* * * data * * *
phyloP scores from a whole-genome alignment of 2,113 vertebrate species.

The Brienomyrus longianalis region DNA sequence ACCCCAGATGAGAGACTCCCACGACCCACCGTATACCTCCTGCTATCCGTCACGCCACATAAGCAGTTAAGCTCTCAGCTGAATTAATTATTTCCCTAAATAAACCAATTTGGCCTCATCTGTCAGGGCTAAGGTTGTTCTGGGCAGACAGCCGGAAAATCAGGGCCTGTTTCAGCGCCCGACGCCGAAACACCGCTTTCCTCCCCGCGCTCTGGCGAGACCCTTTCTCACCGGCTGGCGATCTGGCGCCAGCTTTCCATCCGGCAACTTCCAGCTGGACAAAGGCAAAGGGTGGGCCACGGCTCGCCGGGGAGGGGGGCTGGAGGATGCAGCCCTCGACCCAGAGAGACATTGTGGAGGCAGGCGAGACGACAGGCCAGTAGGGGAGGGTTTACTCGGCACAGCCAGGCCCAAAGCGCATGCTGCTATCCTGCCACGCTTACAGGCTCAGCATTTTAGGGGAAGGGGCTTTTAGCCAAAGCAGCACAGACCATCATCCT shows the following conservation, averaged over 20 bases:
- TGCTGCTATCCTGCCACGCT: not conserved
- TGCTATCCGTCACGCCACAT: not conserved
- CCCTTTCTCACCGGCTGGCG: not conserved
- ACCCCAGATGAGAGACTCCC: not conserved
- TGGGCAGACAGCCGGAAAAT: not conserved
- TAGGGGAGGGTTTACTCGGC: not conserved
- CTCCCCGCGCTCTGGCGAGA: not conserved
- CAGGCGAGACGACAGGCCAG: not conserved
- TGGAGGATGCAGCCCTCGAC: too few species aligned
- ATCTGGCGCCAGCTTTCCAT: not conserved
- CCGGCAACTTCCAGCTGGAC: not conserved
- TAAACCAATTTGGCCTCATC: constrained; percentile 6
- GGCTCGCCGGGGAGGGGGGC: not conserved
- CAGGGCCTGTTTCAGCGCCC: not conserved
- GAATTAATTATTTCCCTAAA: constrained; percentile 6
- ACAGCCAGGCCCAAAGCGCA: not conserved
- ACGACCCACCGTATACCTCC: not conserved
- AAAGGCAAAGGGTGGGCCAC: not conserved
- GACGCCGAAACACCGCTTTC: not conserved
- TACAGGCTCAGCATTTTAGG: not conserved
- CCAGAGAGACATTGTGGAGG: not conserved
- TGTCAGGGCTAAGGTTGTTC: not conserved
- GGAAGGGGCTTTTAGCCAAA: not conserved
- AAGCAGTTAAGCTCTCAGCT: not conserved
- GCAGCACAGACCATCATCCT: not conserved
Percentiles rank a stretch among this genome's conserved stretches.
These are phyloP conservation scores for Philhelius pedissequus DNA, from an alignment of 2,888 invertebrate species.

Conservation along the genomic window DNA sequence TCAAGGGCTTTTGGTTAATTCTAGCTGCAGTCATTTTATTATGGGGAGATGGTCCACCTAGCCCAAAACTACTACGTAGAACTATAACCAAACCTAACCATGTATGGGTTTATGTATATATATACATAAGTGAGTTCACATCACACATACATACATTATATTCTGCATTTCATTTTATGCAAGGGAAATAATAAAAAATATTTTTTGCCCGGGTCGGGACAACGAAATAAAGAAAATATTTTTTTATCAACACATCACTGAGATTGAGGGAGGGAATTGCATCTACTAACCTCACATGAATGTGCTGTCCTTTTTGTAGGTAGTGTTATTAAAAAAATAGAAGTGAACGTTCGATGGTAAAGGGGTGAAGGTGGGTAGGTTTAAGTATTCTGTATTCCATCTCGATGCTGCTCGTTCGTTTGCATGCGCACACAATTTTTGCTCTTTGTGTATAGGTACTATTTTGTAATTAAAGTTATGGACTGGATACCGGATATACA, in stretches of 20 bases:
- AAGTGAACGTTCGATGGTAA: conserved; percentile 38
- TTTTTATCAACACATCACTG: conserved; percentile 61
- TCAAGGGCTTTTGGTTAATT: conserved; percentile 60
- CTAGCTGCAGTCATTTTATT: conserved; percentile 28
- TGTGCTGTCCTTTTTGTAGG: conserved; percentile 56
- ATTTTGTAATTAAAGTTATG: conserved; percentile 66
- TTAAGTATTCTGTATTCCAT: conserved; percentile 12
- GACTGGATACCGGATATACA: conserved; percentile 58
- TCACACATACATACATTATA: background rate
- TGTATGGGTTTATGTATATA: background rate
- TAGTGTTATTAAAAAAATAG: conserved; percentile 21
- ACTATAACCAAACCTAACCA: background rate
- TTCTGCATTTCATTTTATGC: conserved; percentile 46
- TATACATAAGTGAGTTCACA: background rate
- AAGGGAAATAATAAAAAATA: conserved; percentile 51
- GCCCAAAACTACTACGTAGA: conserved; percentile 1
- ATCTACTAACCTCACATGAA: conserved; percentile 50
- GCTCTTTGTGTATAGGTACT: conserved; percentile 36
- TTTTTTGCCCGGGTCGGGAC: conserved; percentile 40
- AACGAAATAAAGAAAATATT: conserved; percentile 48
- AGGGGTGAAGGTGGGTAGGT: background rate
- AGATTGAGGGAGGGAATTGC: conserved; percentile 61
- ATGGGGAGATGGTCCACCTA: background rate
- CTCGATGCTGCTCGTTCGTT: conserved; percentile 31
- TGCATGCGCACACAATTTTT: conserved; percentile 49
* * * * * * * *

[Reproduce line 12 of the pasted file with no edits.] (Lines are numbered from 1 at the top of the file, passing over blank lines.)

- ATCTGGCGCCAGCTTTCCAT: not conserved